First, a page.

by Donna Amos
Advertising on various social media channels requires a different approach for each channel. Google+ handles things differently than Facebook or LinkedIn; and their audiences vary. If your audience is mainly female and attracted to visual demographic categories like fashion, home decor, or fitness, you’ll likely find them on Pinterest. 80% of Pinterest users are female. 88% are between the ages of 18 and 54.
Therefore, you should build a quality profile and use it to connect with your audience there. Pin visually attractive links to your profile boards. But, Pinterest offers a great advertising option called promoted pins. This can not only grow your following faster but also send more traffic to your website. Below are the five basic steps to constructing your own Promoted Pin Traffic Plan on Pinterest.
These basic steps will get you started, but you should spend some time exploring and experimenting with the many options. Discover what works best for you and your business. No two companies will benefit from the exact same combination of choices and settings. Build your own profitable plan on these foundational steps.
Step 1: Choose from Two Promoted Pin Types
Before you begin using Pinterest ads, spend a lot of time working inside the ads manager. Be sure to convert your existing Pinterest account to a business account for a few extra features. Within the ads manager interface, you’ll see that you have two options for your promotion type.
- Build Awareness– Promote brand awareness and boost views of your videos.
- Drive Consideration– Drive traffic back to your website.
Choose the option you want, give your campaign a title, and enter a budget. I always recommend starting small as you experiment with advertising. Begin with $30-$50 total budget. You can always increase it later if your efforts are successful.
Now you must choose a pin to promote in your advertising. Click the red button, which will show you all the previous pins on your account. Click one of those to select it. If you chose to boost engagement, one of your previous pins would be fine. To drive traffic to your website,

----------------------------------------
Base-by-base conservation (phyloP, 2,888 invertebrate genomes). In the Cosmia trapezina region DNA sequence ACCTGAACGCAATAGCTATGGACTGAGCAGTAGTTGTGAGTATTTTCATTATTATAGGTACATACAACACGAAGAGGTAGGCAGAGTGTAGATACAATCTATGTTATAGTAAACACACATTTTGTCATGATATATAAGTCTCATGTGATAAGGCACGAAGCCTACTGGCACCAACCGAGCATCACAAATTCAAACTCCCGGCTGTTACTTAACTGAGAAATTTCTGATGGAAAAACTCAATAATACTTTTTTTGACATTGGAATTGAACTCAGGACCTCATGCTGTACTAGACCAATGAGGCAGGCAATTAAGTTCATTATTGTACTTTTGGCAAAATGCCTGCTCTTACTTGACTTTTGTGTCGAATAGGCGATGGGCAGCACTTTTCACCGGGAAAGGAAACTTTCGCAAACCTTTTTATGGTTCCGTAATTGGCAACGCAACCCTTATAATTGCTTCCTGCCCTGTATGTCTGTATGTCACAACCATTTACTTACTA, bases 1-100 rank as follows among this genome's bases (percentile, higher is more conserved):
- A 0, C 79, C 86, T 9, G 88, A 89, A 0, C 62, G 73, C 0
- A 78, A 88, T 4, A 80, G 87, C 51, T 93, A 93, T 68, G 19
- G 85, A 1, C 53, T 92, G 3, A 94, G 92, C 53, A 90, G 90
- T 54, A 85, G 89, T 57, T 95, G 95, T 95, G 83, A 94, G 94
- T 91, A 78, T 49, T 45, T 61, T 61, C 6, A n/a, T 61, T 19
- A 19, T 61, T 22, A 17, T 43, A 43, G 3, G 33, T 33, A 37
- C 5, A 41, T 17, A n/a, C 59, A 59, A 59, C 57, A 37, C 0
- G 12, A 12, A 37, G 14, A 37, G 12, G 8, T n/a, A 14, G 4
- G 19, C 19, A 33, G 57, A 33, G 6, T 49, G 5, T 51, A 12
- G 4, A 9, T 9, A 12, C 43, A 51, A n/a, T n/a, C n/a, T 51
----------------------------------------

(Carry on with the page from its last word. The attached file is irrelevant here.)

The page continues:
create a new pin, pin it to one of your boards, then return to the ads manager and choose it for your ad campaign.
Step 2: Set Up Audience Targeting
Pinterest ads targeting is similar to what you find on many other PPC platforms. There are two sections you’ll need to fill out: interests and keywords. Interests is much broader in scope, which usually isn’t ideal for PPC campaigns. However, if you’re just trying to build a following while targeting a general audience, it can work.
If your ad campaign is intended to drive traffic to your website, you should focus on the keyword section. Type in keywords you want to target in the search box of this section, then click any of the grey keywords that appear to add them to your campaign. The keywords you select will appear in blue at the bottom. Searching the site is one of the main ways that users find content, so you can get quite a few impressions on popular keywords. When someone searches for any of the keywords you select, they may see your ad, depending on your budget and settings.